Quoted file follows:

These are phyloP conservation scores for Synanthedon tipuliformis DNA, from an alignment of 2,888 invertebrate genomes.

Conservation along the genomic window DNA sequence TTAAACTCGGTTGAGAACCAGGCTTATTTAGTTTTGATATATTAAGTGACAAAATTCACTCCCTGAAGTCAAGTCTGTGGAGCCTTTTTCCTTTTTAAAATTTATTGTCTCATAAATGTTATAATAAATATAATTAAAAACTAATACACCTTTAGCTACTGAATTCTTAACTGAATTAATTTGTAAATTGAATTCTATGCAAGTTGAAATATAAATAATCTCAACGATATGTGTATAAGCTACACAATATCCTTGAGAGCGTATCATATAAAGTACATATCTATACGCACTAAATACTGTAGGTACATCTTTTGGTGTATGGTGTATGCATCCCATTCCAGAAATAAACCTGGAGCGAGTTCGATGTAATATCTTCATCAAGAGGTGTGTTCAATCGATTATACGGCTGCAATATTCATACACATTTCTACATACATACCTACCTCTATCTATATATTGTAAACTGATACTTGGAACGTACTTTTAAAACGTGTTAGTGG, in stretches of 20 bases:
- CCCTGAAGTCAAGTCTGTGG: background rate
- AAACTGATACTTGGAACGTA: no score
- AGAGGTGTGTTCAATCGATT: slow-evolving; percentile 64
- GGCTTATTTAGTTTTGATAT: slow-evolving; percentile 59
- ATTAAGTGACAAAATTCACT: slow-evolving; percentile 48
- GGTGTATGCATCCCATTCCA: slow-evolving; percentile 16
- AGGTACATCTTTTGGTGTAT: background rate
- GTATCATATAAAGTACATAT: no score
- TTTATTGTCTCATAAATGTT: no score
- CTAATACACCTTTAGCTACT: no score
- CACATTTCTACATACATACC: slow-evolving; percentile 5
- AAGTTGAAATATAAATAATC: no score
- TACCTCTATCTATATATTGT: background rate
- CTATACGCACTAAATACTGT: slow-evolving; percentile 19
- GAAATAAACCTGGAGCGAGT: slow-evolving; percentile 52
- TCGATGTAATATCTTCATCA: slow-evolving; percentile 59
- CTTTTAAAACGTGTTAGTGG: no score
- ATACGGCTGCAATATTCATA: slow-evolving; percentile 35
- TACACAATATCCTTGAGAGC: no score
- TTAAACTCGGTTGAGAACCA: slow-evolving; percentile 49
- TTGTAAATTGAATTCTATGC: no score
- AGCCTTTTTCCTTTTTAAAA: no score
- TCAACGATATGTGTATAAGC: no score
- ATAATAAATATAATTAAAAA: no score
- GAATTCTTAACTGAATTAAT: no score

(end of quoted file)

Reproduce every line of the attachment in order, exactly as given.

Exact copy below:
These are phyloP conservation scores for Synanthedon tipuliformis DNA, from an alignment of 2,888 invertebrate genomes.

Conservation along the genomic window DNA sequence TTAAACTCGGTTGAGAACCAGGCTTATTTAGTTTTGATATATTAAGTGACAAAATTCACTCCCTGAAGTCAAGTCTGTGGAGCCTTTTTCCTTTTTAAAATTTATTGTCTCATAAATGTTATAATAAATATAATTAAAAACTAATACACCTTTAGCTACTGAATTCTTAACTGAATTAATTTGTAAATTGAATTCTATGCAAGTTGAAATATAAATAATCTCAACGATATGTGTATAAGCTACACAATATCCTTGAGAGCGTATCATATAAAGTACATATCTATACGCACTAAATACTGTAGGTACATCTTTTGGTGTATGGTGTATGCATCCCATTCCAGAAATAAACCTGGAGCGAGTTCGATGTAATATCTTCATCAAGAGGTGTGTTCAATCGATTATACGGCTGCAATATTCATACACATTTCTACATACATACCTACCTCTATCTATATATTGTAAACTGATACTTGGAACGTACTTTTAAAACGTGTTAGTGG, in stretches of 20 bases:
- CCCTGAAGTCAAGTCTGTGG: background rate
- AAACTGATACTTGGAACGTA: no score
- AGAGGTGTGTTCAATCGATT: slow-evolving; percentile 64
- GGCTTATTTAGTTTTGATAT: slow-evolving; percentile 59
- ATTAAGTGACAAAATTCACT: slow-evolving; percentile 48
- GGTGTATGCATCCCATTCCA: slow-evolving; percentile 16
- AGGTACATCTTTTGGTGTAT: background rate
- GTATCATATAAAGTACATAT: no score
- TTTATTGTCTCATAAATGTT: no score
- CTAATACACCTTTAGCTACT: no score
- CACATTTCTACATACATACC: slow-evolving; percentile 5
- AAGTTGAAATATAAATAATC: no score
- TACCTCTATCTATATATTGT: background rate
- CTATACGCACTAAATACTGT: slow-evolving; percentile 19
- GAAATAAACCTGGAGCGAGT: slow-evolving; percentile 52
- TCGATGTAATATCTTCATCA: slow-evolving; percentile 59
- CTTTTAAAACGTGTTAGTGG: no score
- ATACGGCTGCAATATTCATA: slow-evolving; percentile 35
- TACACAATATCCTTGAGAGC: no score
- TTAAACTCGGTTGAGAACCA: slow-evolving; percentile 49
- TTGTAAATTGAATTCTATGC: no score
- AGCCTTTTTCCTTTTTAAAA: no score
- TCAACGATATGTGTATAAGC: no score
- ATAATAAATATAATTAAAAA: no score
- GAATTCTTAACTGAATTAAT: no score